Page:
He compares the task to how Steven Pinker’s famous discourse, How the Mind Works, describes all the things the human sense of touch accomplishes: “Think of lifting a milk carton. Too loose a grasp, and you drop it; too tight, and you crush it; and with some gentle rocking, you can even use the tugging on your fingertips as a gauge of how much milk is inside!” Duchaine states that because robots lack these sensing capabilities, they still lag far behind humans when it comes to even the simplest pick-and-place tasks.
So far, most of the research in robotic grasping has aimed at building intelligence around visual feedback. One way of doing so is through database image matching, which is the method used in the Million Objects Challenge at Brown’s Humans to Robots Lab. The idea is for the robot to use a camera to detect the target object and monitor its own movements as it attempts to grasp the object. While doing so, the robot compares the real-time visual information with 3D image scans stored in the database. Once the robot finds a match, it can find the right algorithm for its current situation.
Other researchers have turned to machine learning techniques for improving robotic grasping. Google recently conducted an experiment in grasping technology that combined a vision system with machine learning. Google’s biggest breakthrough was in showing how robots could teach themselves—using a deep convolutional neural network, a vision system, and a lot of data (800,000+ grasp attempts)—to improve based on what they learned from past experiences. Google proved that it is possible to teach robots without pre-programmed responses, and this enters a new frontier of AI (deep learning) and mechanical engineering.
As Pinker states, the sense of touch plays a central role for humans during grasping and manipulation tasks. For amputees that have lost their hands, one of the biggest sources of frustration is the inability to sense what they’re touching while using prosthetic devices. Without the sense of touch, the amputees have to pay close visual attention during grasping and manipulation tasks, whereas a non-amputee could pick something up without even looking at it.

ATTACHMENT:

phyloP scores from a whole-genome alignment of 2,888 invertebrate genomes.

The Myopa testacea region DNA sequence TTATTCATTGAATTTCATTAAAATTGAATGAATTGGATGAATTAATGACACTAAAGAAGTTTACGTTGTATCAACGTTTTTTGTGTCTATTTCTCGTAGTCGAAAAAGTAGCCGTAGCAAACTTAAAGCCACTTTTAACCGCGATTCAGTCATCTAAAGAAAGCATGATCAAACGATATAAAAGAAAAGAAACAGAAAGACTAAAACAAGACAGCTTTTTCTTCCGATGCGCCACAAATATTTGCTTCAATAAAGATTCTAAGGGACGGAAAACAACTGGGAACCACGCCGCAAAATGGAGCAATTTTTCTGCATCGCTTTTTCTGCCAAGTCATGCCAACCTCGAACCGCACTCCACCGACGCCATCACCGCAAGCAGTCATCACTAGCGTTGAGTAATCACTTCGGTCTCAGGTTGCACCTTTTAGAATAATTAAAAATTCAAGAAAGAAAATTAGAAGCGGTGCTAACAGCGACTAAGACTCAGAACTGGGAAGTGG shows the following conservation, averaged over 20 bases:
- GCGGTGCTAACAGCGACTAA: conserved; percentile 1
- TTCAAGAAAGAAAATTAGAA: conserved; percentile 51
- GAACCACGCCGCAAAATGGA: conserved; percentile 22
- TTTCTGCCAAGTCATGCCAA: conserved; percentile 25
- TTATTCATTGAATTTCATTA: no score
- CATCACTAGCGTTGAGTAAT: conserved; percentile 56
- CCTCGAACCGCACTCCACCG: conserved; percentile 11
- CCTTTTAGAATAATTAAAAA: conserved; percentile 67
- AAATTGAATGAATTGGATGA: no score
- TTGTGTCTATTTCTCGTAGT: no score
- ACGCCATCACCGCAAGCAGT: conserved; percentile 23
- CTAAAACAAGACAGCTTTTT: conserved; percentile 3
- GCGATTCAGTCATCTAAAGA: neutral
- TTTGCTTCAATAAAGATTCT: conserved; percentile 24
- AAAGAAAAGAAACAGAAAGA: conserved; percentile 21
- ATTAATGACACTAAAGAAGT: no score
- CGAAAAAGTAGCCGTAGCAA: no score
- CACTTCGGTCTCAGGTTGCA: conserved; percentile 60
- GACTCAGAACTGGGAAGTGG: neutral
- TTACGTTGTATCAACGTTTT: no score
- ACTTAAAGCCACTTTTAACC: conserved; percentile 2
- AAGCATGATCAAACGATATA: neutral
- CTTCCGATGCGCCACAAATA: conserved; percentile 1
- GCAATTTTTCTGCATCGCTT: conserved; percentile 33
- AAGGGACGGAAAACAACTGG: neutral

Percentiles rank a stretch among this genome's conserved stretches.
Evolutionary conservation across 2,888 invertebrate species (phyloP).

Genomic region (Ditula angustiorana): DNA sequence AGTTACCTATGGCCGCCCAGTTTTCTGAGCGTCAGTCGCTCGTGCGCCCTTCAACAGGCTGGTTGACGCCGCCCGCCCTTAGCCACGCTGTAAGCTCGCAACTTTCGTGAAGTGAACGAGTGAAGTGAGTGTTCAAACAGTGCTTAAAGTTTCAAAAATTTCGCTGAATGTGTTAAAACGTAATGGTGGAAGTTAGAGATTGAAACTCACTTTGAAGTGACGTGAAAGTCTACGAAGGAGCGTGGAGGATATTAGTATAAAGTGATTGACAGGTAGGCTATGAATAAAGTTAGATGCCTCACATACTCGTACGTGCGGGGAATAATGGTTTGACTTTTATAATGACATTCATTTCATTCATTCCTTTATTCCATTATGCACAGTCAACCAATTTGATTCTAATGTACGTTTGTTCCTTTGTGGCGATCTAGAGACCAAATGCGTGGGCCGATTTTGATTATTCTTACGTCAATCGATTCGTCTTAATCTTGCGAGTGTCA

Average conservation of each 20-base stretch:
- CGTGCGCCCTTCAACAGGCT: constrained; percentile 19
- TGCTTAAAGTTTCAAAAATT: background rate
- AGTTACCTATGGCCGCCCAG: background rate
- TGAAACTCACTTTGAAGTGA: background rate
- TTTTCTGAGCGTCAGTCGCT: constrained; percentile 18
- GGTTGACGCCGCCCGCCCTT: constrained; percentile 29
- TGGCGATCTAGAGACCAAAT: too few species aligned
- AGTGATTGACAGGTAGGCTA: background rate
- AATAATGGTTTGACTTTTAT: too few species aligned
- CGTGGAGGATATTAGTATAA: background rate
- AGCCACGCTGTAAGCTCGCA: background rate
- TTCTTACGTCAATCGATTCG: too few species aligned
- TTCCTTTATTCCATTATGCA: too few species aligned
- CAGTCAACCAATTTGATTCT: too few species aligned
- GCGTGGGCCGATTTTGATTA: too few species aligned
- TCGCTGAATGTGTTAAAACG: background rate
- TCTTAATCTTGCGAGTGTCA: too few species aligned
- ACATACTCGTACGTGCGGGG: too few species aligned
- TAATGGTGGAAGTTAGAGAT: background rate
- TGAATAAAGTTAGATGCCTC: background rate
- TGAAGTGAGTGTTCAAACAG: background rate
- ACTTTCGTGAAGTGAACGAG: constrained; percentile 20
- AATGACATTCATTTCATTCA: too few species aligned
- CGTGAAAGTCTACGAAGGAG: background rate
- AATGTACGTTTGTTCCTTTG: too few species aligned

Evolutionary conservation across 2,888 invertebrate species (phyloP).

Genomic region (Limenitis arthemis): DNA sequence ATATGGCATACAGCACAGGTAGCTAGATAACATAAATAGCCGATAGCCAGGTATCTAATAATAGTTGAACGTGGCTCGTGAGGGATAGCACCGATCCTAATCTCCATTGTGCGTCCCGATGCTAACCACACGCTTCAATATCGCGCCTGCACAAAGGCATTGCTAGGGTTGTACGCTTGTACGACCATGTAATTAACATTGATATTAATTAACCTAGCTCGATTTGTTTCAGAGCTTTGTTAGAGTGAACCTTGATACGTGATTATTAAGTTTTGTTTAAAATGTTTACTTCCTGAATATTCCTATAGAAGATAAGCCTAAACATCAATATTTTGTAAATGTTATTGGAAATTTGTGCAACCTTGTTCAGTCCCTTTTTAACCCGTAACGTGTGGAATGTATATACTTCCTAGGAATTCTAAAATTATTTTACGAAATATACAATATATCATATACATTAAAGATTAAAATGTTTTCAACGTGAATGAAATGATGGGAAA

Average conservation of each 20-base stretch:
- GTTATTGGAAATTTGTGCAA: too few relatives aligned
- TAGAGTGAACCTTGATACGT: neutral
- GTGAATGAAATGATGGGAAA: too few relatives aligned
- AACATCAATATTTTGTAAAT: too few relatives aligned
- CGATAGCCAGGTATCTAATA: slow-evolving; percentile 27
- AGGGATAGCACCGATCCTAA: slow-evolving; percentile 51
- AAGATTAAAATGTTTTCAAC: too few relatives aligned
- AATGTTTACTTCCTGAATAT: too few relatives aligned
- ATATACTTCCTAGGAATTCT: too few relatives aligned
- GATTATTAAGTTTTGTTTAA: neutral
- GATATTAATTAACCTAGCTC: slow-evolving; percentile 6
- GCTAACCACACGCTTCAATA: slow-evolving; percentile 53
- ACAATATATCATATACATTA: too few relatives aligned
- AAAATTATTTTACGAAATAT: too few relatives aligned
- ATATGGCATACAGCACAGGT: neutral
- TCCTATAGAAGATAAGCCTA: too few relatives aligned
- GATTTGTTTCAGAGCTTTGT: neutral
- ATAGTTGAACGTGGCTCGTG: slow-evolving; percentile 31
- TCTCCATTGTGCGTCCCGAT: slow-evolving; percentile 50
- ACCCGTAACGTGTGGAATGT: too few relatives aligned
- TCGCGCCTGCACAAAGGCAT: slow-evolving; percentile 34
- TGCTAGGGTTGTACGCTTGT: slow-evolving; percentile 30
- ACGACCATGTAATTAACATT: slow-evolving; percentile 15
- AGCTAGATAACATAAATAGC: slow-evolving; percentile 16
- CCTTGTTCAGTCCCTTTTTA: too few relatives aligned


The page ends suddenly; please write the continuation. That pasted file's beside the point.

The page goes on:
Duchaine claims that the real breakthrough will come by teaching robots tactile intelligence to better predict grasp sensing. Researchers are aware of the crucial role that tactile sensors play in grasping, and the past 30 years have seen many attempts at building a tactile sensor that replicates the human apparatus. However, the signals sent by a tactile sensor are complex and of high dimension, and adding sensors to a robotic hand often doesn’t directly translate into improved grasping capabilities.
At his lab, Duchaine is building tactile intelligence by a machine learning algorithm that uses “pressure images to predict successful and failed grasps.”
In the above example, Duchaine customized a robotic hand with several multimodal tactile sensors to enable the robot to pick up a variety of objects and learn by collecting the grasp inputs into a neural network database. This translated into a system that was able to predict grasping with an 80% accuracy.
In another example, they focused on slippage detection similar to how we humans quickly recognize when an object is slipping out of our fingers due to our inherent receptors on our skin that detects rapid changes in pressure and vibration. The researchers were able to input human hand slippage vibration images (spectrograms) into the database. The same robot then used the machine learning algorithm to predict object slippage with a 90% accuracy.
Now Duchaine’s team is testing ways to have the coding algorithm automatically update itself, so that each grasp attempt will help the robot learn how to make better predictions. Long-term, the robot will be able to use this information to adjust its behavior during the grasp function. According to ETS’s research, it is not enough to have better grippers (like Rus claims) or more robust computer vision sensors (such as Brown’s study), the glue that literally holds everything together is developing a neural network of “tactile sensing” in order for a robot to pick up any object (even my beer) without spilling it.